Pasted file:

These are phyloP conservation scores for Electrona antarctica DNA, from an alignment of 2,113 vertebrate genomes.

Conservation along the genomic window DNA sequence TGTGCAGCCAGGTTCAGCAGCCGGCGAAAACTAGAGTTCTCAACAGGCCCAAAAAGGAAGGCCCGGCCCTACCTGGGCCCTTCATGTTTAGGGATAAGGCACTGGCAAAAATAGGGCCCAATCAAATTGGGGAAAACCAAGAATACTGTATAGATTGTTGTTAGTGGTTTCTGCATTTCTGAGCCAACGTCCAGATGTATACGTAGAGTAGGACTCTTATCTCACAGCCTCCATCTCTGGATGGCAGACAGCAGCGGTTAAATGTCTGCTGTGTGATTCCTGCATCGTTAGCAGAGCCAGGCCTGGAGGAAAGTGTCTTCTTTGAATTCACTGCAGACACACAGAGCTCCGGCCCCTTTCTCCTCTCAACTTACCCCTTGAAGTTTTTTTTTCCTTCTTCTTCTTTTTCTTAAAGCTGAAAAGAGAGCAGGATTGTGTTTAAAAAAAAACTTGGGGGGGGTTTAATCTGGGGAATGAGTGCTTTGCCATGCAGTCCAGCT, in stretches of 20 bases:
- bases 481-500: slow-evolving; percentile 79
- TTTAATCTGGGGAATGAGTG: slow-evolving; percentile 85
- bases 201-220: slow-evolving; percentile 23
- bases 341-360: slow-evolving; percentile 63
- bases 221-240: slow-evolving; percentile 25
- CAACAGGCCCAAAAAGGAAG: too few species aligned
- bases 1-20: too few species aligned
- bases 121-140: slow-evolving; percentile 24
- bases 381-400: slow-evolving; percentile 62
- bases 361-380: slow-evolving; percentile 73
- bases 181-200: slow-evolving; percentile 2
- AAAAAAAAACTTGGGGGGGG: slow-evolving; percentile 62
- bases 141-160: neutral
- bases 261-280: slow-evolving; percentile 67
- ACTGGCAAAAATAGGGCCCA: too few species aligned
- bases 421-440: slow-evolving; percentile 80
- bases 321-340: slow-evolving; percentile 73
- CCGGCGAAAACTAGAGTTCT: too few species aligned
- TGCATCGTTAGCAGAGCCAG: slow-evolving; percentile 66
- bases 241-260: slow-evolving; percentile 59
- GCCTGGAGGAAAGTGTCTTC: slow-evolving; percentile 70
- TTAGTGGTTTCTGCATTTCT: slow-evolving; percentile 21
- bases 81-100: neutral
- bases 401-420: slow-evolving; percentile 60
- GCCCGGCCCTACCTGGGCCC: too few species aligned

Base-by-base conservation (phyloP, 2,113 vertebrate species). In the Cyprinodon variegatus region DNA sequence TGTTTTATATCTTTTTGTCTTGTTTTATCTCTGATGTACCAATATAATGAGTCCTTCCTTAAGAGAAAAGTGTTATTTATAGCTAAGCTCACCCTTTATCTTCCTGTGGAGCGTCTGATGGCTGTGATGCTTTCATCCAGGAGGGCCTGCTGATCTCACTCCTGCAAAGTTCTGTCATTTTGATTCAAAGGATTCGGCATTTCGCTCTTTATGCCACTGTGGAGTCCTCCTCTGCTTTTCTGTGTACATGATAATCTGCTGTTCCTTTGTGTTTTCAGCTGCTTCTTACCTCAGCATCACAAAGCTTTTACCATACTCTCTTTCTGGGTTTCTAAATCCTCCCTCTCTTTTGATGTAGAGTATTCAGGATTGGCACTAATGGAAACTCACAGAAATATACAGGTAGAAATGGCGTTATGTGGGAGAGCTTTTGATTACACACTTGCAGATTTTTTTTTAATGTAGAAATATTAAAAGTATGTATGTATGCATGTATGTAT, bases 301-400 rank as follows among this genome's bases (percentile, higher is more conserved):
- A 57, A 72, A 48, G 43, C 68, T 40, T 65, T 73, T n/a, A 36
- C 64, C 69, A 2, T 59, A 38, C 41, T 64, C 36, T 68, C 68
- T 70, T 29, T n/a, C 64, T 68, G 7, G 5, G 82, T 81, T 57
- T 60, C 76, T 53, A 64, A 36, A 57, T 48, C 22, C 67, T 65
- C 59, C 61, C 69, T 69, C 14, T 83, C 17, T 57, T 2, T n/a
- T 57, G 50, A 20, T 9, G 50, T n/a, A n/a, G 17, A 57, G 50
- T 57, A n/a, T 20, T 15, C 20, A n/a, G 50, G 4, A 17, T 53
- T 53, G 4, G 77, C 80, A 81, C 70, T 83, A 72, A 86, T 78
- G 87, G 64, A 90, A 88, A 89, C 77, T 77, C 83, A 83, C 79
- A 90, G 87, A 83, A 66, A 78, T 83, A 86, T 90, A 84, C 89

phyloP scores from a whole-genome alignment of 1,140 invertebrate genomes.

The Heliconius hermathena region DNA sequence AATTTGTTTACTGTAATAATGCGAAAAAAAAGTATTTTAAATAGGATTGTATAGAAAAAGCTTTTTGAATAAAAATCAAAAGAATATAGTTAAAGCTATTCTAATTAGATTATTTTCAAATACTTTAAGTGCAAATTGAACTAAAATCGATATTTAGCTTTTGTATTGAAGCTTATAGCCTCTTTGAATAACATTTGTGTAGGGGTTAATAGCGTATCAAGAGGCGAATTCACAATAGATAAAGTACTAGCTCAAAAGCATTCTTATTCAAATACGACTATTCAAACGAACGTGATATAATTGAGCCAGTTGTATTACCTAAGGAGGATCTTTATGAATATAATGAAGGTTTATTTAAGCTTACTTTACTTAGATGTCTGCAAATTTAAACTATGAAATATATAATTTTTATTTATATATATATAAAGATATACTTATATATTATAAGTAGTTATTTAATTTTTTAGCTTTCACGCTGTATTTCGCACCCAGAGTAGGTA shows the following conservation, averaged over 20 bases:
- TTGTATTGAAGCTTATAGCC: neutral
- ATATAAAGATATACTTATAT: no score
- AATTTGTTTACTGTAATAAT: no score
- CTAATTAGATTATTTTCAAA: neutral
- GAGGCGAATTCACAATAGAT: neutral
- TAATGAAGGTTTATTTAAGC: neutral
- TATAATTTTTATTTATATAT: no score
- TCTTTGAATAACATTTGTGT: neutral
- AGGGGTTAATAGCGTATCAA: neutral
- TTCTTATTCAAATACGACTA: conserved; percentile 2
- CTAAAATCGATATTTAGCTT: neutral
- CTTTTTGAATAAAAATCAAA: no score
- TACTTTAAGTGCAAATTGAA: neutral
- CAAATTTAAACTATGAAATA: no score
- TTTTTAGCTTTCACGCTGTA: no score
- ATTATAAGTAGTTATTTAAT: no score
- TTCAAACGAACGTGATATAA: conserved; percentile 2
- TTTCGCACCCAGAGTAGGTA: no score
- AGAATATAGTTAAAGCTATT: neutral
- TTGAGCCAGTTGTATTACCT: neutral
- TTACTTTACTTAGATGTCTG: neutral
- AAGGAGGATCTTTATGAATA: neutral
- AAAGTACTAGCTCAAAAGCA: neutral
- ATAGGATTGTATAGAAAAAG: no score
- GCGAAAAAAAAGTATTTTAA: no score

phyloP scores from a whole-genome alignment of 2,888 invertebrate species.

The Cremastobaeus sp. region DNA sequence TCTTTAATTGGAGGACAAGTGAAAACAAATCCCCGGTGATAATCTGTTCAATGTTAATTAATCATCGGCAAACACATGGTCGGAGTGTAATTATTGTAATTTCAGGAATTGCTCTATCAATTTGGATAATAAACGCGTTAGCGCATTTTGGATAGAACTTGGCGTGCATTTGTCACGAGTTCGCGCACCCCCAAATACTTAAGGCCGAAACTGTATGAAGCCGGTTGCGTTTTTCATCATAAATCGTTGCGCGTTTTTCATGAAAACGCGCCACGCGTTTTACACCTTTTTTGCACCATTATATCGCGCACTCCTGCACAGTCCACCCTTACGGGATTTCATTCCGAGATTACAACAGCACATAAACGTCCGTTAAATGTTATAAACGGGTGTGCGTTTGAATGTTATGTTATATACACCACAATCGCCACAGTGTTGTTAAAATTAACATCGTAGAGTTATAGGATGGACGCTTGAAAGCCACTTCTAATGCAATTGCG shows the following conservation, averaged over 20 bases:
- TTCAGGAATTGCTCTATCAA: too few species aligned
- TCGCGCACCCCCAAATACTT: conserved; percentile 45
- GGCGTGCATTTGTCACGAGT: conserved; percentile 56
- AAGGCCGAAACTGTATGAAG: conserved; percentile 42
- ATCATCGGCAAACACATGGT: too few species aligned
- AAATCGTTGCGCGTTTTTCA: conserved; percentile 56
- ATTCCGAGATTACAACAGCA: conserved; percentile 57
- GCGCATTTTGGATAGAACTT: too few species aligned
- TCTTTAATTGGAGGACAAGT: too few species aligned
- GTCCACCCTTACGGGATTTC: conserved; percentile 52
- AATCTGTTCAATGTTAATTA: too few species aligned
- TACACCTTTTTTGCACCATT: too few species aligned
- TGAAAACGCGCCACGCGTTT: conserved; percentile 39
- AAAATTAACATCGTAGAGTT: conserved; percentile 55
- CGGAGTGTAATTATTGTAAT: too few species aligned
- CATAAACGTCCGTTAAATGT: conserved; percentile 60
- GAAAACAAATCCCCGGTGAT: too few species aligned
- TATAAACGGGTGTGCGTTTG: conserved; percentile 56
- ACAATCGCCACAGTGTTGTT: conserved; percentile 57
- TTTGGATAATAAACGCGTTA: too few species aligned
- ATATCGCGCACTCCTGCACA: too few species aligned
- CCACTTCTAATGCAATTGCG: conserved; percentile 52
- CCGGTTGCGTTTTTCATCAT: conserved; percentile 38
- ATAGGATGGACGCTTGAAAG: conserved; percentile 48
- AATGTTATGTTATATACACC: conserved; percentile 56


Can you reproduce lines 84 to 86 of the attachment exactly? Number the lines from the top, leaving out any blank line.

- GAAAACAAATCCCCGGTGAT: too few species aligned
- TATAAACGGGTGTGCGTTTG: conserved; percentile 56
- ACAATCGCCACAGTGTTGTT: conserved; percentile 57